japanese kabuto

Akoda-nari suji-bachi Unkai Mitsutane
16 plates akoda-nari suji-bachiSigned: Unkai Mitsusada deishi Mitsutane Edo period (1615-1867), circa 1780 Literature:- Sasama Y., Shin Kacchushi Meikan, 2000, pag. 212- Sasama Y., Katchu kantei hikkei, 1992, cat. 421- Sasama Y., Kacchushi Meikan, 1975, pag. 206- Sasama Y., Nihon no mei kabuto (Famous Japanese Helmets), vol. 3, 1972, pp. 158-159 Native to Kaga (Kanazawa), Fukuda Mitsutane in an armorer from the Unkai school, smiths in service of the Maeda clan, the richest Japanese family second only to the Shogun's. As in this...

Armor of Sansai typeEarly Edo period (1615 - 1867)17th centuryInscribed in various parts: Nishimura Kiyomune Hosokawa Sansai (or Tadakoi 1563 - 1646) was a successful general; he modified the traditional gusoku creating the model now know under his name. These are simple and very practical armors, that reflect the elegant artistic sensibility of Sansai, who was also a tea ceremony master.The kabuto is of Etchu (zunari) type; the cuirass in iyozane maru, often covered in lacquer. The mask is always an hanbo and sode are not...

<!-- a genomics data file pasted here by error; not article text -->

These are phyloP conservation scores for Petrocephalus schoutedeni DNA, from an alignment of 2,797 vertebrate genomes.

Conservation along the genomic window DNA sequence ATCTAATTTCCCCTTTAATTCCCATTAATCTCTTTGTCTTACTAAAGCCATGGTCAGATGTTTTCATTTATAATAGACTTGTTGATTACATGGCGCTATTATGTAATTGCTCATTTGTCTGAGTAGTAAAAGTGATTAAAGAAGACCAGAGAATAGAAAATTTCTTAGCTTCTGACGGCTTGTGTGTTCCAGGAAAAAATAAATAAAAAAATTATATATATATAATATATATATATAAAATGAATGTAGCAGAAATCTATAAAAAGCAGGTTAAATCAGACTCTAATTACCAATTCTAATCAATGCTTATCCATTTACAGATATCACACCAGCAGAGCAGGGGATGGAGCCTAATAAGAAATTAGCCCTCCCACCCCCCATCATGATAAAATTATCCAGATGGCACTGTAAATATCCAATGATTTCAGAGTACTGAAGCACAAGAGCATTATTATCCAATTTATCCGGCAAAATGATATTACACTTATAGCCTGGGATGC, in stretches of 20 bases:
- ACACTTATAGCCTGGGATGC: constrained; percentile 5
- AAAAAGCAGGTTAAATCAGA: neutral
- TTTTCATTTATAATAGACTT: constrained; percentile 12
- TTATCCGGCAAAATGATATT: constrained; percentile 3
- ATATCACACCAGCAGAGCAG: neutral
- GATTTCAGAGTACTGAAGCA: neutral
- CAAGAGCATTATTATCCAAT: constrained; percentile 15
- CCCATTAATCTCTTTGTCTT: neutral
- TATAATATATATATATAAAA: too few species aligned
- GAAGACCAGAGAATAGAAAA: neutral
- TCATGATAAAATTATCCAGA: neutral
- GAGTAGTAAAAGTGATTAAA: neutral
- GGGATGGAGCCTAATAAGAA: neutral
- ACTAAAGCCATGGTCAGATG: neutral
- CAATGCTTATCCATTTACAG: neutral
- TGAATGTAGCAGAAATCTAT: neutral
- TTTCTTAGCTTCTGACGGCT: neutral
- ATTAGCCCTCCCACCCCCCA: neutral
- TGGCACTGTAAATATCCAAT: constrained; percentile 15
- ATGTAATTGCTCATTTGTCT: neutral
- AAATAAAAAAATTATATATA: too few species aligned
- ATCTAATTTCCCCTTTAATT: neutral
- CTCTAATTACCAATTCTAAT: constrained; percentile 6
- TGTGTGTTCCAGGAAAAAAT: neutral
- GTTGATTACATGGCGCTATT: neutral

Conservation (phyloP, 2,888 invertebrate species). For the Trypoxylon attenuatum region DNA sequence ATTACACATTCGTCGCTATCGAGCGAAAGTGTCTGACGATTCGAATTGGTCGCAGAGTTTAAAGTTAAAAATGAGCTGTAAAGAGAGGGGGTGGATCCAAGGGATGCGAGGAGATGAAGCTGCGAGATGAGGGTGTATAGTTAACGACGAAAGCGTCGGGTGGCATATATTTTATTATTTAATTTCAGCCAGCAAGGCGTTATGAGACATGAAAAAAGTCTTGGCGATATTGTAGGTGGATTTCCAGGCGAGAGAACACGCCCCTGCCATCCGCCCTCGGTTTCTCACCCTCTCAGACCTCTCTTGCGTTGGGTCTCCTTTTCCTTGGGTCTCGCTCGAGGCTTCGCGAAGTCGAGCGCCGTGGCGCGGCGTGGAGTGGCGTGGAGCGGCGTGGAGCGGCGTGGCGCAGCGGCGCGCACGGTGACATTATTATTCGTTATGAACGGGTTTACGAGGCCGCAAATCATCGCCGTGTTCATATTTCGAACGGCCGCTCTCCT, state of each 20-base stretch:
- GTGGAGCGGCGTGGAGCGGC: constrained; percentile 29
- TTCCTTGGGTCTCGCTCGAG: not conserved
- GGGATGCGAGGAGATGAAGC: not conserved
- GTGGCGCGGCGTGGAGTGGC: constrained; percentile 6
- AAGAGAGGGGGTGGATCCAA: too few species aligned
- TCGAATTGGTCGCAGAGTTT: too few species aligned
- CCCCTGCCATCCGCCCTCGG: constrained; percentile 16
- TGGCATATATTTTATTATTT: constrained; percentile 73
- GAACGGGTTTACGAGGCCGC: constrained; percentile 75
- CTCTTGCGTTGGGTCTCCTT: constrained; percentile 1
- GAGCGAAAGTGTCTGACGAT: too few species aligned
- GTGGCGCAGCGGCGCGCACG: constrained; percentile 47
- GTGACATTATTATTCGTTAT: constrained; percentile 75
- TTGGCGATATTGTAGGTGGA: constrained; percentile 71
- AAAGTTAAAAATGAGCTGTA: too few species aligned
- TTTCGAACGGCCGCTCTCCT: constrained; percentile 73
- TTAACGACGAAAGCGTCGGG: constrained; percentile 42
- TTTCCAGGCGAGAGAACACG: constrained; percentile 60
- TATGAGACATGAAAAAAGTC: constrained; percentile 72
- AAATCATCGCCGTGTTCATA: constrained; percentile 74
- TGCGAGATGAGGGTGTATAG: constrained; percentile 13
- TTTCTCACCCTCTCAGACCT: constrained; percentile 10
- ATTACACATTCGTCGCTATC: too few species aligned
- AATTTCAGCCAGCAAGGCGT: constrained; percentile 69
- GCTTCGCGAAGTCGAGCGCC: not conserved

Kakukuzin-nari kawari kabutoHelmet shaped as a cloth headgearEarly Edo Period (1615-1867) 17th century  The kakuzukin, or squared cap, was formed by a rectangular cloth folded and sewn along the sides. The decoration over the iron bowl imitating this headgear is made in harikake, a mixture of papier-maché and lacquer that results light and solid at the same time. The last plate of the neck guard (shikoro) on this helmet is laquered in gold.Harikake had been used during the Momoyama period (1573-1715) when generals begun to wear large helmets shaped with unusual and extravagant...

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